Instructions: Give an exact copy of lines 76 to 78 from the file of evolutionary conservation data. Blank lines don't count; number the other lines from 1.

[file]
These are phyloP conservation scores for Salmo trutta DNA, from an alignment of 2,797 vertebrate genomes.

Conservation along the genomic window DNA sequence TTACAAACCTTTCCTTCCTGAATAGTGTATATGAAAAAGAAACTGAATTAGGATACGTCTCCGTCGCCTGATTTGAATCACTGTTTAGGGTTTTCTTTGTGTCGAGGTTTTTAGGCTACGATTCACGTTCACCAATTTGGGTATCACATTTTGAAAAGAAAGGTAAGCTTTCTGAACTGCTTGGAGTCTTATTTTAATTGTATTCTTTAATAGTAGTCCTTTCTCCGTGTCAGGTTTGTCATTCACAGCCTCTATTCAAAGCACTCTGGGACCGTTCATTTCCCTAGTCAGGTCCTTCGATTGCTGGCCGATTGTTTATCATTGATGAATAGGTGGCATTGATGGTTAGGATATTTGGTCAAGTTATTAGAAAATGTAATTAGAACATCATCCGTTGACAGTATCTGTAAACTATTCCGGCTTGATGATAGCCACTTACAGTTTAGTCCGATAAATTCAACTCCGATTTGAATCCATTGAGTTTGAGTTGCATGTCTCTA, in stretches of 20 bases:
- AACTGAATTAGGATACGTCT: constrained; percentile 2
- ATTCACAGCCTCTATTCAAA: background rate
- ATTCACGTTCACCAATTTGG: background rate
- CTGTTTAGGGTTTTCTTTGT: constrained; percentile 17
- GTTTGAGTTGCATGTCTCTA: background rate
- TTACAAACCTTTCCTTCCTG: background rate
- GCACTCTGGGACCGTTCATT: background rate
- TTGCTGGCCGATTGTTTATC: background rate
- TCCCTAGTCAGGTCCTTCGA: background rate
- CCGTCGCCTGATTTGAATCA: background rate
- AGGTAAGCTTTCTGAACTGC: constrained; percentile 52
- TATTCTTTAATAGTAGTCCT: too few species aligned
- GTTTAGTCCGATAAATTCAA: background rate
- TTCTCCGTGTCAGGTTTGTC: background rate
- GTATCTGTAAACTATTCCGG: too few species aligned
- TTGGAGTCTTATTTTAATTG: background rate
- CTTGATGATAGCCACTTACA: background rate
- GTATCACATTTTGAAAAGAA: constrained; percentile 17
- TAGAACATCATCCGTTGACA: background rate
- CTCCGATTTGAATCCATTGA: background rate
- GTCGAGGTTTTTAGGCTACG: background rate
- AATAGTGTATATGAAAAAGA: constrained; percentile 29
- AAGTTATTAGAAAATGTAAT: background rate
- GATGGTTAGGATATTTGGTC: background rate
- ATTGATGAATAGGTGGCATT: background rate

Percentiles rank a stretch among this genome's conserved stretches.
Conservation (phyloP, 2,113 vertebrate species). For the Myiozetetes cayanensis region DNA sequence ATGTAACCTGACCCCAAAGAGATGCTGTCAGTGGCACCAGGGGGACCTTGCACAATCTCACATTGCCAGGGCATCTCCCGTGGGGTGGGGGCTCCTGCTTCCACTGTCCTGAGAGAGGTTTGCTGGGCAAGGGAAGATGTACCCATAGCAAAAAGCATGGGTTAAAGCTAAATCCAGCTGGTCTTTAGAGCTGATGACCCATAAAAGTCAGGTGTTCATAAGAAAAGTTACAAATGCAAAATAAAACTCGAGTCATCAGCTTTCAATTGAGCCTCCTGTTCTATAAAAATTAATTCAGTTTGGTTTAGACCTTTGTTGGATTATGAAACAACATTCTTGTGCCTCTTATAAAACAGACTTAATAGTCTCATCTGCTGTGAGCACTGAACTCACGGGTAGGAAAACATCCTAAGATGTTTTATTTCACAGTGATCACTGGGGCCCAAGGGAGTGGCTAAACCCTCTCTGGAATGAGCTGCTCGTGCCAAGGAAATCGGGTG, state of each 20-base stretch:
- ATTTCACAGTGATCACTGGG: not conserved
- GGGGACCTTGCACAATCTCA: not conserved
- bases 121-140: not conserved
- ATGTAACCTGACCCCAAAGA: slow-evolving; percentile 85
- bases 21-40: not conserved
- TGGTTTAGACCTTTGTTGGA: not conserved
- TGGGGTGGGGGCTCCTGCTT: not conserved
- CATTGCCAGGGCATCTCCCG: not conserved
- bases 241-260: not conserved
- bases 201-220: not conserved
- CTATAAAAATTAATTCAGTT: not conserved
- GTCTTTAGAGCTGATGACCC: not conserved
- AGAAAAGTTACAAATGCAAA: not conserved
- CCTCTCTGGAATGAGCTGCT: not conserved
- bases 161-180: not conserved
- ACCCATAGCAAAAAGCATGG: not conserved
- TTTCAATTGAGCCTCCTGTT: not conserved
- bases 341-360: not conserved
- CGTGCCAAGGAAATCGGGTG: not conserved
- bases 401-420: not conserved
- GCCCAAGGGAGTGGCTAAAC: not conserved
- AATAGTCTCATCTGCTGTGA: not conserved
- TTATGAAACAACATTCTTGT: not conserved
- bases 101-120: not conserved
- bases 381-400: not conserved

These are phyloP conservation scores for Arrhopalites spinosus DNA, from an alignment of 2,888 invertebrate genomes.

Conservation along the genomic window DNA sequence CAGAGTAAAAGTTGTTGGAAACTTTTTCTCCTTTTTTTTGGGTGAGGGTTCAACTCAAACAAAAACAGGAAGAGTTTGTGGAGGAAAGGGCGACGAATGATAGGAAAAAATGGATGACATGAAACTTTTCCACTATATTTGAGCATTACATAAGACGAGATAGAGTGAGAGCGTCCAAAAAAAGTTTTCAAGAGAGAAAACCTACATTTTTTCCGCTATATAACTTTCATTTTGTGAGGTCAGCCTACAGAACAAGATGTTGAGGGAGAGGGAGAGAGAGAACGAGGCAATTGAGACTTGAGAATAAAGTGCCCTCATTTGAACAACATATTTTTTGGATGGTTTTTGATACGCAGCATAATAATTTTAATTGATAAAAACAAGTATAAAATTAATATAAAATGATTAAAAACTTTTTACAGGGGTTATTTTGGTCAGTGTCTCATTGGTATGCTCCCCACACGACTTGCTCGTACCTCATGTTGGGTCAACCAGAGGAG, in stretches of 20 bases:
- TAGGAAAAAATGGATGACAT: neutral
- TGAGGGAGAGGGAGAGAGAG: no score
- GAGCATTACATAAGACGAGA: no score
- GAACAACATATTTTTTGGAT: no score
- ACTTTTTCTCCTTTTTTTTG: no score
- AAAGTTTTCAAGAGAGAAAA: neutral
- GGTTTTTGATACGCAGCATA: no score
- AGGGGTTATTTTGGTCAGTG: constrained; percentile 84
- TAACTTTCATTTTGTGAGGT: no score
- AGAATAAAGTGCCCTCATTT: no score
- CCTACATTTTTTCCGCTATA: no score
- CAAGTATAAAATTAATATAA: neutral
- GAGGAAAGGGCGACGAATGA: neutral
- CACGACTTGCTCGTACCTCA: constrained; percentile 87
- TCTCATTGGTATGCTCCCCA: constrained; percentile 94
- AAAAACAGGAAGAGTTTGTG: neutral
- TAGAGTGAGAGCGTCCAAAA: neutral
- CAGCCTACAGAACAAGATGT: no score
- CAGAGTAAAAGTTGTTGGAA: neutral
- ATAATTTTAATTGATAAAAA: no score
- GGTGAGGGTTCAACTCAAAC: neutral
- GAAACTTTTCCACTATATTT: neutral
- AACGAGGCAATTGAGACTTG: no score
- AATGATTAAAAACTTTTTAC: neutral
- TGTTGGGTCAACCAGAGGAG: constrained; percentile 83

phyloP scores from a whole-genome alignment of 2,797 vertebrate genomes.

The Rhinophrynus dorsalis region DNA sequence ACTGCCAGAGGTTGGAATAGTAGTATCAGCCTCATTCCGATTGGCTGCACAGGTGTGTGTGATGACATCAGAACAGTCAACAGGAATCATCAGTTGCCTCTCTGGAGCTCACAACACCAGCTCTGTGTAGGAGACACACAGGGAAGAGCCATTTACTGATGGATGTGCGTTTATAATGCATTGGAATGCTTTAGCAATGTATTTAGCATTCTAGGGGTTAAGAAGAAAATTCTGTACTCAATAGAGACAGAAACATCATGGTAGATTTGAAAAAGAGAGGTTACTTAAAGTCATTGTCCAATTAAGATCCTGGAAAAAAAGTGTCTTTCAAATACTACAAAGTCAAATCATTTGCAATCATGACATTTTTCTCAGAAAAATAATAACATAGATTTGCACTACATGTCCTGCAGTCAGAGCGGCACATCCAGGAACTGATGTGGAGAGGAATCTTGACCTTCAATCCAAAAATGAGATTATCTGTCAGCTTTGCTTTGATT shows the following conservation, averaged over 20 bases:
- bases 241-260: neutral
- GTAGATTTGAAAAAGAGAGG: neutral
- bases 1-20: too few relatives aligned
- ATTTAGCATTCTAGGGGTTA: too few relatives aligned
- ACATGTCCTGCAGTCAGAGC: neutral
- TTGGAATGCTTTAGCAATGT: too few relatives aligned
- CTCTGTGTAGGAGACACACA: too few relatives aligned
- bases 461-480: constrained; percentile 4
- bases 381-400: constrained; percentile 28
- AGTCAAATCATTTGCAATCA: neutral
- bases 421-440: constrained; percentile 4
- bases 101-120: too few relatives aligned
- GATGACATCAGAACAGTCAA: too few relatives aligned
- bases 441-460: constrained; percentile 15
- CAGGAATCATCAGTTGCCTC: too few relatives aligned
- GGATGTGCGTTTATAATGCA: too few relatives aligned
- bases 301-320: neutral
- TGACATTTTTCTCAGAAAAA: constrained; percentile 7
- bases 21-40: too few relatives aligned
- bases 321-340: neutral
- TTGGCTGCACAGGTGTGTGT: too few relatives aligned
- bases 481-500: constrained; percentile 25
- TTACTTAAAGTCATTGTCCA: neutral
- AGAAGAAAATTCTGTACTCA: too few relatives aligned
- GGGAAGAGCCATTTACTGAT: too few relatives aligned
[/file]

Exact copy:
- ATAATTTTAATTGATAAAAA: no score
- GGTGAGGGTTCAACTCAAAC: neutral
- GAAACTTTTCCACTATATTT: neutral